In a previous post, we covered the accounting for unasserted claims under ASC 450 (previously FAS 5). In this post we discuss the accounting for onerous contracts. ASC 450 provides guidance on the accounting for contingencies, but it does not give a definition of an onerous contract. However, the term is defined by the IASB within IAS 37 as “a contract in which the unavoidable costs of meeting the obligations under the contract exceed the economic benefits expected to be received under it.” So what is the proper accounting for onerous contracts under U.S. GAAP and IFRS? Let’s take a look at an example.
Mountain Chalets Co. owns a number of chalets that it rents out for the ski season. It has entered into an agreement with Ultra Luxury Holidays, Inc. on December 30, 2016 under which it rents out one of its chalets for USD 5,000 per day for 60 days. Mountain Chalets incurs costs of USD 7,000 per day to keep the chalet up and running under the terms of the contract it has with Ultra Luxury. Mountain Chalets is able to cancel the contract by paying a penalty of USD 250,000; however, management has decided not to cancel this contract, as they believe it would adversely affect their reputation in their very prestigious target market. Can Mountain Chalets accrue a loss related to this contract for the year ending December 31, 2016 under U.S. GAAP or IFRS?
Solution (under U.S. GAAP)
ASC 450 defines a contingency as an existing condition, situation, or set of circumstances involving uncertainty as to possible gain (gain contingency) or loss (loss contingency) to an enterprise that will ultimately be resolved when one or more future events occur or fail to occur.
Under U.S. GAAP, liabilities can only be set up for incurred losses, not future losses. Although the costs of fulfilling this contract are greater than the economic benefits, there is no liability at this point in time and, accordingly, no provision can be recognized.
It order to recognize a provision, the following conditions must be met:
- Information available before the financial statements are issued or are available to be issued indicates that it is probable that an asset had been impaired or a liability had been incurred at the date of the financial statements. The date of the financial statements means the end of the most recent accounting period for which financial statements are being presented. It is implicit in this condition that it must be probable that one or more future events will occur confirming the fact of the loss; and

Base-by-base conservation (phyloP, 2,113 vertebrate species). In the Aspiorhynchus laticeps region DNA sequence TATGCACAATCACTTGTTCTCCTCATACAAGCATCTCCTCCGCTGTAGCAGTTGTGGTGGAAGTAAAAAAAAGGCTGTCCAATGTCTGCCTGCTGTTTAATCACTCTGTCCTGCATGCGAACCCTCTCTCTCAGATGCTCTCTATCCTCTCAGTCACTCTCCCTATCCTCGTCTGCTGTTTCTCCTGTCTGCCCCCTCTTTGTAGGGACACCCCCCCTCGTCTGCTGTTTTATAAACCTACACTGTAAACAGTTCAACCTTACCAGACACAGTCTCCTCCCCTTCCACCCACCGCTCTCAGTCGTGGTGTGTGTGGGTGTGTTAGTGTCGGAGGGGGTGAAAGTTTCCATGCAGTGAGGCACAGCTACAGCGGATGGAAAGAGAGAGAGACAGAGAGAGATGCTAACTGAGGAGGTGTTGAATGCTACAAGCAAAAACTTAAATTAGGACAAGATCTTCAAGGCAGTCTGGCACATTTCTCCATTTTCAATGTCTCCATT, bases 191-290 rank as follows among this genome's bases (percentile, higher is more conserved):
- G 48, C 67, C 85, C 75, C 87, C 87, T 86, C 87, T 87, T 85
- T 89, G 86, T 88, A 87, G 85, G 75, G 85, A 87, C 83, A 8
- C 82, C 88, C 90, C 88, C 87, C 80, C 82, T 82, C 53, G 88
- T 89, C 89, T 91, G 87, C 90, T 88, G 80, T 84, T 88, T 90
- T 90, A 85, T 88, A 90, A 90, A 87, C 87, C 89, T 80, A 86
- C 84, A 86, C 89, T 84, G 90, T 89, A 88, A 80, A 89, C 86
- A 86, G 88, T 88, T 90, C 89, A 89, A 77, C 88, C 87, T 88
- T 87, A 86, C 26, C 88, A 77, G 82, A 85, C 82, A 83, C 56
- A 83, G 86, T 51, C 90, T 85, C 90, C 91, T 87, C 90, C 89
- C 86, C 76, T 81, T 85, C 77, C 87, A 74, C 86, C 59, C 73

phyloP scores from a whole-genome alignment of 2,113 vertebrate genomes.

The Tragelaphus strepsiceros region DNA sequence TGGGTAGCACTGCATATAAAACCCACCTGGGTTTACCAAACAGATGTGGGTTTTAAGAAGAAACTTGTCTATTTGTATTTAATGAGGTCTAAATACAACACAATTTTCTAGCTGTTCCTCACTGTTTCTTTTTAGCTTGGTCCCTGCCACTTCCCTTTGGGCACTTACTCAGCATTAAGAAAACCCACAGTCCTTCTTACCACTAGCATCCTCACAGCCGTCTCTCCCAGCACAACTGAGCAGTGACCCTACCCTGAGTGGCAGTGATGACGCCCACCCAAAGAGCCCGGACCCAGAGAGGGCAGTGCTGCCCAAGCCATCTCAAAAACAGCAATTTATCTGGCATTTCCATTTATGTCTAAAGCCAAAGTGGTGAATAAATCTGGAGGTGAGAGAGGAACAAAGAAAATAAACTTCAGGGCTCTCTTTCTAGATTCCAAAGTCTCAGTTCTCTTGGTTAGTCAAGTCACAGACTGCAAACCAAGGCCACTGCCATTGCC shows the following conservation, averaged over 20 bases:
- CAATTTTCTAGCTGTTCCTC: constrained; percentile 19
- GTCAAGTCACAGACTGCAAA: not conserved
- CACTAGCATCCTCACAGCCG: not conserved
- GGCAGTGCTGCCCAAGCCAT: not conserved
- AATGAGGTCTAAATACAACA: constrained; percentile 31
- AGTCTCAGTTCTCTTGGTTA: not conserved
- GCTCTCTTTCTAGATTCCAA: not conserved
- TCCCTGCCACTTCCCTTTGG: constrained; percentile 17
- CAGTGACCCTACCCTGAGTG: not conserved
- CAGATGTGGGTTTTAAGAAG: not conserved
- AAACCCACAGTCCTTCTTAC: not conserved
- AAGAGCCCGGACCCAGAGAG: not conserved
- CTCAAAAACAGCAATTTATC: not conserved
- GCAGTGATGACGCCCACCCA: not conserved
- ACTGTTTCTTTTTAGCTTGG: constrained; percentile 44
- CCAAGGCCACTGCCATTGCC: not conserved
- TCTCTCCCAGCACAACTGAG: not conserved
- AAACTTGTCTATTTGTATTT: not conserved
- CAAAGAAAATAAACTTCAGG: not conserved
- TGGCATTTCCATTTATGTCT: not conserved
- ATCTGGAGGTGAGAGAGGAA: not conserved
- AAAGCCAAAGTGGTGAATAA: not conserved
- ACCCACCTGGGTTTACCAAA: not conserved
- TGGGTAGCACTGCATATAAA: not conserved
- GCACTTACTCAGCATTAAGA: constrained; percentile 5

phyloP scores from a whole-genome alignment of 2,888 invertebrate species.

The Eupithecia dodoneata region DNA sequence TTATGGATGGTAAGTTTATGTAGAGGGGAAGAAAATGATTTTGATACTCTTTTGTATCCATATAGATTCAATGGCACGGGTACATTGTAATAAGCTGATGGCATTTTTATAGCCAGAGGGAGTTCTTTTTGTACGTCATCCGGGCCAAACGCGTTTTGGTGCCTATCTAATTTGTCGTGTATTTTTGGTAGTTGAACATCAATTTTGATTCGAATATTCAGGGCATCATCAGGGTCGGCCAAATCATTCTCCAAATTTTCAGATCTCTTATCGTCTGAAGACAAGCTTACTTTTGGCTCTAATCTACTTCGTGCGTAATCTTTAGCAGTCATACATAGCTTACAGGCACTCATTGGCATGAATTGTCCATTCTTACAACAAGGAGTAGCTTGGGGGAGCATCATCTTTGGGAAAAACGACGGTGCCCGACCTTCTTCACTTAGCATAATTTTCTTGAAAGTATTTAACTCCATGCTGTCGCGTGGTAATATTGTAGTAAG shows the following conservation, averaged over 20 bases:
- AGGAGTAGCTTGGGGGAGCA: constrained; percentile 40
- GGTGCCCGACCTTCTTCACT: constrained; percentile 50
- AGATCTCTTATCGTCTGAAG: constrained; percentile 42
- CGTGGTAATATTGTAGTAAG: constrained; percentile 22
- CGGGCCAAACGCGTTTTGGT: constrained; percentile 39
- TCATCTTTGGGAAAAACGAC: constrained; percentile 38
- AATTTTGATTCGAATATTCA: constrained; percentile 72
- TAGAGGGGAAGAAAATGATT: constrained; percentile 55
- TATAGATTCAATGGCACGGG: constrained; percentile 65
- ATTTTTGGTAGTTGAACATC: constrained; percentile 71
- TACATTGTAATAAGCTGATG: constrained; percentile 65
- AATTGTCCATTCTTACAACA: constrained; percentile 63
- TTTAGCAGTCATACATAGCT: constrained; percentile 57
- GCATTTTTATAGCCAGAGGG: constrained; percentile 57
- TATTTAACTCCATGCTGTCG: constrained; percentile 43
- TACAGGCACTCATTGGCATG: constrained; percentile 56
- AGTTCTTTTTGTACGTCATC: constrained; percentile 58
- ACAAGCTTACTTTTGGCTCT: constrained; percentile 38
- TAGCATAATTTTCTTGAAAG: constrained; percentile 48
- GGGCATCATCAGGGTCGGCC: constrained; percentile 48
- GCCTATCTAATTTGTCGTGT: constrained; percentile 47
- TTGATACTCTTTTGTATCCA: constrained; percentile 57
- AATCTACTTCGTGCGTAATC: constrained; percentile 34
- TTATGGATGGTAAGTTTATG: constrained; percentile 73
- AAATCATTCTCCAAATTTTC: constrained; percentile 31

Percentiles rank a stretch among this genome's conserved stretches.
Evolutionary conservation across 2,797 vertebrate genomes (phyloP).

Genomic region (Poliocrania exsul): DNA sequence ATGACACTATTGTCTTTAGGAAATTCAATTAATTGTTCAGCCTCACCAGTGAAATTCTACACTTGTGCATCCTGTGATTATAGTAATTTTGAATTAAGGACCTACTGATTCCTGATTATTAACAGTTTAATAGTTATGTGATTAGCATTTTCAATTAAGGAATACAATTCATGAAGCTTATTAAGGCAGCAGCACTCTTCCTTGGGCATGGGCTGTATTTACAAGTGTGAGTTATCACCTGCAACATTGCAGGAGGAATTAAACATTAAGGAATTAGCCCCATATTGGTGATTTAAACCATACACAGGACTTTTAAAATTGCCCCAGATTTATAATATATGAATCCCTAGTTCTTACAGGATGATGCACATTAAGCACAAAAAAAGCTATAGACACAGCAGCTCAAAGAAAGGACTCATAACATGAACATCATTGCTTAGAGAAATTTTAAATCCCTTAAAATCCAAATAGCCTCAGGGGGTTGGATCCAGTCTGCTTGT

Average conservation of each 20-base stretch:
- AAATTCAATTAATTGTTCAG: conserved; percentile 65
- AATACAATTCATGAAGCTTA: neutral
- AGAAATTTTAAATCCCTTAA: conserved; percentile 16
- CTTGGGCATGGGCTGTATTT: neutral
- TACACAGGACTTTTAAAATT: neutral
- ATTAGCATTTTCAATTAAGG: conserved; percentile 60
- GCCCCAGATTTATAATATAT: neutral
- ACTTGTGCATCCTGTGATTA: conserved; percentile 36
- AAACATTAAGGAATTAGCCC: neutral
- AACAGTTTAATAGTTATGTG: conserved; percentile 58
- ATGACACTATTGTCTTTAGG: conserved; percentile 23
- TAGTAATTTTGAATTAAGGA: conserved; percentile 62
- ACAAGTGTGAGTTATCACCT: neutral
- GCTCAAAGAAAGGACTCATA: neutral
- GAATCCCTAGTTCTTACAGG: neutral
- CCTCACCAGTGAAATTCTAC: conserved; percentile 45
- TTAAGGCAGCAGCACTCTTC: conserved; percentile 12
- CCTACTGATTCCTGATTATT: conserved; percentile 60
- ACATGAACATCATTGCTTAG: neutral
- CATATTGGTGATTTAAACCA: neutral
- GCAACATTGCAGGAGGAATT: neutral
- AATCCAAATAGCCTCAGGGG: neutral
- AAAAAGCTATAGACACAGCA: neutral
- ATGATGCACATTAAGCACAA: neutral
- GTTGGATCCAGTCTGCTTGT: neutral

- The amount of loss can be reasonably estimated.
At December 31, 2016, it is not probable that an asset has been impaired or a liability has been incurred. Accordingly, Mountain Chalets is not permitted to accrue a provision for this contract.
Solution (under IFRS)
Much like U.S. GAAP, provisions shall not be recognized for future losses under IFRS (IAS 37.63). Furthermore, as Mountain Chalets is anticipating future operating losses, this is an indicator that the chalet might be impaired and, therefore, it should first be tested for impairment under IAS 36 Impairment of Assets in accordance with IAS 37.69. Any impairment loss should be recognized prior to considering whether or not a provision for onerous contracts is appropriate.
If a contract meets the definition of an onerous contract, the present obligation under the contract should be recognized and measured as a provision under IAS 37.66. If, after any impairment losses have been recognized, there is still an unavoidable loss, it should be recognized as the lower of the fulfilment costs and the exit costs.
In this case, the fulfillment costs are USD 120,000 calculated as the difference between cash outflows (USD 7,000 x 60 days = USD 420,000) and cash inflows (USD 5,000 x 60 days = USD 300,000). The cost to cancel the contract is USD 250,000; however, management’s intent regarding cancellation is irrelevant. Hence, the provision may be USD 120,000, but more information is needed.
Specifically, we need more information about the USD 7,000 per day operating costs to determine which of these costs are truly “unavoidable.” Direct variable operating costs necessary to fulfil an entity’s obligations under a contract that cannot be avoided should be included when measuring the provision for an onerous contract. However, costs that could be avoided by the entity’s future actions or that are not related directly to the contract should not be included.
This is just one example of a difference that still exists between U.S. GAAP and IFRS. Think these differences are going away? Think again! Even within the largely converged standard Revenue from Contracts with Customers (ASC 606 and IFRS 15), new differences are being created as we discuss in this post. With over 122 jurisdictions requiring the use of IFRS for all or most publicly accountable companies, and most of the remaining jurisdictions permitting their use, we recommend that all accountants be bilingual in both U.S. GAAP and IFRS and we can help!